Florida Republican Gov. Ron DeSantis has signed a bill prohibiting sanctuary cities in the Sunshine State.
Upon officially applying ink to Senate Bill 168 — titled “Federal Immigration Enforcement“ — Gov. DeSantis tweeted on Friday how proud he was to ensure that Florida remains free of sanctuary city locales and the aiding and abetting for which they’re known.
Earlier this year, I made a promise that we would ban sanctuary cities in Florida and today we are delivering on that promise. I am proud to sign the bill presented to me by the FL Legislature to uphold the rule of law and ensure that our communities are safe. pic.twitter.com/xKQDOPRBHx
— Ron DeSantis (@GovRonDeSantis) June 14, 2019
On May 2, 2019, voting on Bill 168 passed the House with 68 yeas and 45 nays; it also passed the Senate with 22 yeas and 18 nays.
The bill outlaws so-called sanctuary city policies and enables “law enforcement agencies to use best efforts to support the enforcement of federal immigration law” — contrary to the “Abolish ICE” dogma we have seen among sanctuary jurisdictions across the American landscape.
In essence, unlike California’s sanctuary state declaration and its myriad woes, now Florida’s local governments in all of its 67 counties are banned from providing sanctuary to illegal immigrants.
Detainers for deportation are a go. County deputies and municipal police officers will enjoy the solidarity with federal agents, especially as it relates to enforcement of immigrations laws.
Although the Miami Herald correctly reported there are currently no sanctuary “cities” in the state of Florida (the new bill is a preemptive strike), there are, however, remaining dissenters.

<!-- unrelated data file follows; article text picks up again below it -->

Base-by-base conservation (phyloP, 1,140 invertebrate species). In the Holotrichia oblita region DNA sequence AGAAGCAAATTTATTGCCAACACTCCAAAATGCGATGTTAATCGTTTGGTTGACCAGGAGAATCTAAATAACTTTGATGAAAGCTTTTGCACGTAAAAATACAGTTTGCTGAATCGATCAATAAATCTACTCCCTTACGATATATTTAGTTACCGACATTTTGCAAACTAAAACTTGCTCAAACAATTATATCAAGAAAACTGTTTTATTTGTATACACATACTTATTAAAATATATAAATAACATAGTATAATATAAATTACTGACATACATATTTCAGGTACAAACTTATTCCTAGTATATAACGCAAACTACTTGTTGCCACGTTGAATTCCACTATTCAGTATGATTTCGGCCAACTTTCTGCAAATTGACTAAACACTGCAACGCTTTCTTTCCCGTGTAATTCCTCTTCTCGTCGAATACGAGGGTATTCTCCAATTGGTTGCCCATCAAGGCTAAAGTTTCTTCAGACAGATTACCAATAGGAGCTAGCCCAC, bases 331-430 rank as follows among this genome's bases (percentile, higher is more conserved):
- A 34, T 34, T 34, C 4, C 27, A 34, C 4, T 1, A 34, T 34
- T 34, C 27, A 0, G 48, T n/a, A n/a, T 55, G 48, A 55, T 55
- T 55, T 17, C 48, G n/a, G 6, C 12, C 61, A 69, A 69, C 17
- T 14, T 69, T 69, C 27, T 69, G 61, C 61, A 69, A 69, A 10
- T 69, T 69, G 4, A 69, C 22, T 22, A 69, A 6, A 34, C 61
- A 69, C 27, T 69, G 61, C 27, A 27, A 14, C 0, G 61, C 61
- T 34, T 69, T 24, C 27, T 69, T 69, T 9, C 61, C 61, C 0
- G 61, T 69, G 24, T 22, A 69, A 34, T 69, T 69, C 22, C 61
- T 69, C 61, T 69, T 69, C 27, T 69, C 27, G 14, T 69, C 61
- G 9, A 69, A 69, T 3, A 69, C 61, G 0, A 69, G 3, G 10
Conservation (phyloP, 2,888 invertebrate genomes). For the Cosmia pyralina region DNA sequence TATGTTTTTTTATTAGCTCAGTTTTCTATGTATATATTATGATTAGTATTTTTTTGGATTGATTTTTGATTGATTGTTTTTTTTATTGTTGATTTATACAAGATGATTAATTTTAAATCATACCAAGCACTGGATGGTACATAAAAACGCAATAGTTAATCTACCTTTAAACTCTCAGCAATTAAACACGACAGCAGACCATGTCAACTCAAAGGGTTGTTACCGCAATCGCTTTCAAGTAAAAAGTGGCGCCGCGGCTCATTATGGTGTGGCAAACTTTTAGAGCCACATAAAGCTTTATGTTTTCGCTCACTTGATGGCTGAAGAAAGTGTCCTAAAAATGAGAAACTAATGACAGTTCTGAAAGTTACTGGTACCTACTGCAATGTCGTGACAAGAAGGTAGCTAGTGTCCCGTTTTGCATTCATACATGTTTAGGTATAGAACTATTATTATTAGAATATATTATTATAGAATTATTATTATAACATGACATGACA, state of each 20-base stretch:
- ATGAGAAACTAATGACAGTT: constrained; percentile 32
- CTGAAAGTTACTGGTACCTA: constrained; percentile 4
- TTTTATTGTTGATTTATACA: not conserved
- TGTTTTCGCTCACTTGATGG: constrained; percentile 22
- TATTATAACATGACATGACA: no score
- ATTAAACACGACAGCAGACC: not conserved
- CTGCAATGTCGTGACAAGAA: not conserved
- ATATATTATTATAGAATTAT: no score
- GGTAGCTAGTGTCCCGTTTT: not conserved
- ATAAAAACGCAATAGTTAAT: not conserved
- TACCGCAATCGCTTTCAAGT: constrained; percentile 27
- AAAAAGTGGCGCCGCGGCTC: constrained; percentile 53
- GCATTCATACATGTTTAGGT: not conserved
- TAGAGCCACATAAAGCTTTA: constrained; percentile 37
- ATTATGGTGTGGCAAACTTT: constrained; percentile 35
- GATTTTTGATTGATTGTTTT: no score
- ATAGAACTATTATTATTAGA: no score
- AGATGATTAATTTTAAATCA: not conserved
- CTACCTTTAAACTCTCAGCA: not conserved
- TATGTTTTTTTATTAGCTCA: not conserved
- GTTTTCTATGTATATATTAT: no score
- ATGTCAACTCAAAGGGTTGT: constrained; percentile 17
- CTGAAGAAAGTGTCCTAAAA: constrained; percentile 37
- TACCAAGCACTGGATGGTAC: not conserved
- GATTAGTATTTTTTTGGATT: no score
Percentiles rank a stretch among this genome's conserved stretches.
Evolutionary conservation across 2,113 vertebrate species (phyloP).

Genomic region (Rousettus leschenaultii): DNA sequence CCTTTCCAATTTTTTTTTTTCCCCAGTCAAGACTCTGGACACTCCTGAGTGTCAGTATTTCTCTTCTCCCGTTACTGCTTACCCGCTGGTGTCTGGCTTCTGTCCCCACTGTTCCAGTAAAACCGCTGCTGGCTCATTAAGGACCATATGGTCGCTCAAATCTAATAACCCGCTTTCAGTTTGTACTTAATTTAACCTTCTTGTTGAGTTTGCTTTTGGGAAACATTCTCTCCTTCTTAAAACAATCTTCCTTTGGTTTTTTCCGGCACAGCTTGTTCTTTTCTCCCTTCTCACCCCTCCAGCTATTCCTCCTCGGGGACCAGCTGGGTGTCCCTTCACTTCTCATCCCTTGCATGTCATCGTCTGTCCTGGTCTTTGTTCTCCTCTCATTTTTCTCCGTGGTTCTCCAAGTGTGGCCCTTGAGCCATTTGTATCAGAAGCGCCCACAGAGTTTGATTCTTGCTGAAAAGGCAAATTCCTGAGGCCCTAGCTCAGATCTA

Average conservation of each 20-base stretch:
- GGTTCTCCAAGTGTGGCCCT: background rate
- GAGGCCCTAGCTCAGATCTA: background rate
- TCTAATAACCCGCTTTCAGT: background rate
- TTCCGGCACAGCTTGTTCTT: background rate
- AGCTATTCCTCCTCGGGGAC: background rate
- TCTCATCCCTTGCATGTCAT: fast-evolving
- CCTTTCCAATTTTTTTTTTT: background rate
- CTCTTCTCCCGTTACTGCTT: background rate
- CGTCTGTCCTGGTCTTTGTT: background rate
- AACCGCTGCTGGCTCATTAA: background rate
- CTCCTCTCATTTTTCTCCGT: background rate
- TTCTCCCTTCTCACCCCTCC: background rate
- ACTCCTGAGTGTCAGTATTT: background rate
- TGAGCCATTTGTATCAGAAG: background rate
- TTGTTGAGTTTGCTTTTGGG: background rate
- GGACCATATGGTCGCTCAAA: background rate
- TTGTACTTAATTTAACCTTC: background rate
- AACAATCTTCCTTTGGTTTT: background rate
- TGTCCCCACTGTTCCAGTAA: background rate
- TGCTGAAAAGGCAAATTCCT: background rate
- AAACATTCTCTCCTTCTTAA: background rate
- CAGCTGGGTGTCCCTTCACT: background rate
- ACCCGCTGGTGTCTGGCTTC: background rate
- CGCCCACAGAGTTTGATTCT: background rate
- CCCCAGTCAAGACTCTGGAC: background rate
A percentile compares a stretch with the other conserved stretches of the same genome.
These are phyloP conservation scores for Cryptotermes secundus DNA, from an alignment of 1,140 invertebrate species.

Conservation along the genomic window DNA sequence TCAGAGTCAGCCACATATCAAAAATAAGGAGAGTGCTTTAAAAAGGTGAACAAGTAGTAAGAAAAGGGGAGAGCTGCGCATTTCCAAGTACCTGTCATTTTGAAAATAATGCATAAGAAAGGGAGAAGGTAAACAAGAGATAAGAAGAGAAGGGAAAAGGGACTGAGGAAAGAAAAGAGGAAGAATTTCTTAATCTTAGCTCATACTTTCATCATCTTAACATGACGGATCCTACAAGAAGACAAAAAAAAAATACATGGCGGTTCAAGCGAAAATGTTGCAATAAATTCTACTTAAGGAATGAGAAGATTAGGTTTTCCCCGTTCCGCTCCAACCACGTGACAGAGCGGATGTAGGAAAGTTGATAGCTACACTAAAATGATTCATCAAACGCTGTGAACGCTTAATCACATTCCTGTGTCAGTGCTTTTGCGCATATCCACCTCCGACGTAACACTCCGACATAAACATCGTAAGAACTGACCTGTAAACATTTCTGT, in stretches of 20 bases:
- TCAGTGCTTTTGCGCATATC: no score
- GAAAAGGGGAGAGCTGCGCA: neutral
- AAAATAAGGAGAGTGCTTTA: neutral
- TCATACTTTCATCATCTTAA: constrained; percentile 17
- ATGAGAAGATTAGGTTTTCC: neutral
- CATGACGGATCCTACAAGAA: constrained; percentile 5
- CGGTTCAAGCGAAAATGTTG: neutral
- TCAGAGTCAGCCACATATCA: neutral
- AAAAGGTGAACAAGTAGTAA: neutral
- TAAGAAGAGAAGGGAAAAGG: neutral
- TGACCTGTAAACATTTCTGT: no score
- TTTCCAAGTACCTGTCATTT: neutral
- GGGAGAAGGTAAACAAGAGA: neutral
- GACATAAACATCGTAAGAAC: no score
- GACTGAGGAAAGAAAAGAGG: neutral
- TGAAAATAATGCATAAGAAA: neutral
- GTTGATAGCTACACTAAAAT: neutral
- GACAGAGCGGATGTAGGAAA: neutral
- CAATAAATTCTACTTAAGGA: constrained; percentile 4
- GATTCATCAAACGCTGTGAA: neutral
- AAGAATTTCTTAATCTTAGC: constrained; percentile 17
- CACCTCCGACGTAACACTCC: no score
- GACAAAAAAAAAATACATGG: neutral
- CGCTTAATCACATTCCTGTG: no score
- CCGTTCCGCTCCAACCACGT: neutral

The new illegal immigration enforcement endorsement is a tremendous achievement, as none of Florida’s cities can circumvent federal immigration laws like other cities elsewhere allow.
Three Florida counties claim sanctuary status.
I found one listed among the roles kept by the Center for Immigration Studies — Alachua County was named.
In another site, Dopplr listed both Clay County and Hernando County as sanctuaries.
Seems there’s more work to be done.
But the new illegal immigration enforcement endorsement is a tremendous achievement, as none of Florida’s cities can circumvent federal immigration laws like other cities elsewhere allow.
Otherwise, Florida is currently mostly free from sanctuary jurisdictions, and Gov. DeSantis clearly intends to keep it that way via preemptive measures, such as the Federal Immigration Enforcement statute.
Stephen Owsinski, an OpsLens content manager and contributor, is a retired law enforcement officer whose career included assignments in the Uniformed Patrol Division and Field Training Officer (FTO) unit. He is currently a researcher and writer. This OpsLens piece is used by permission.
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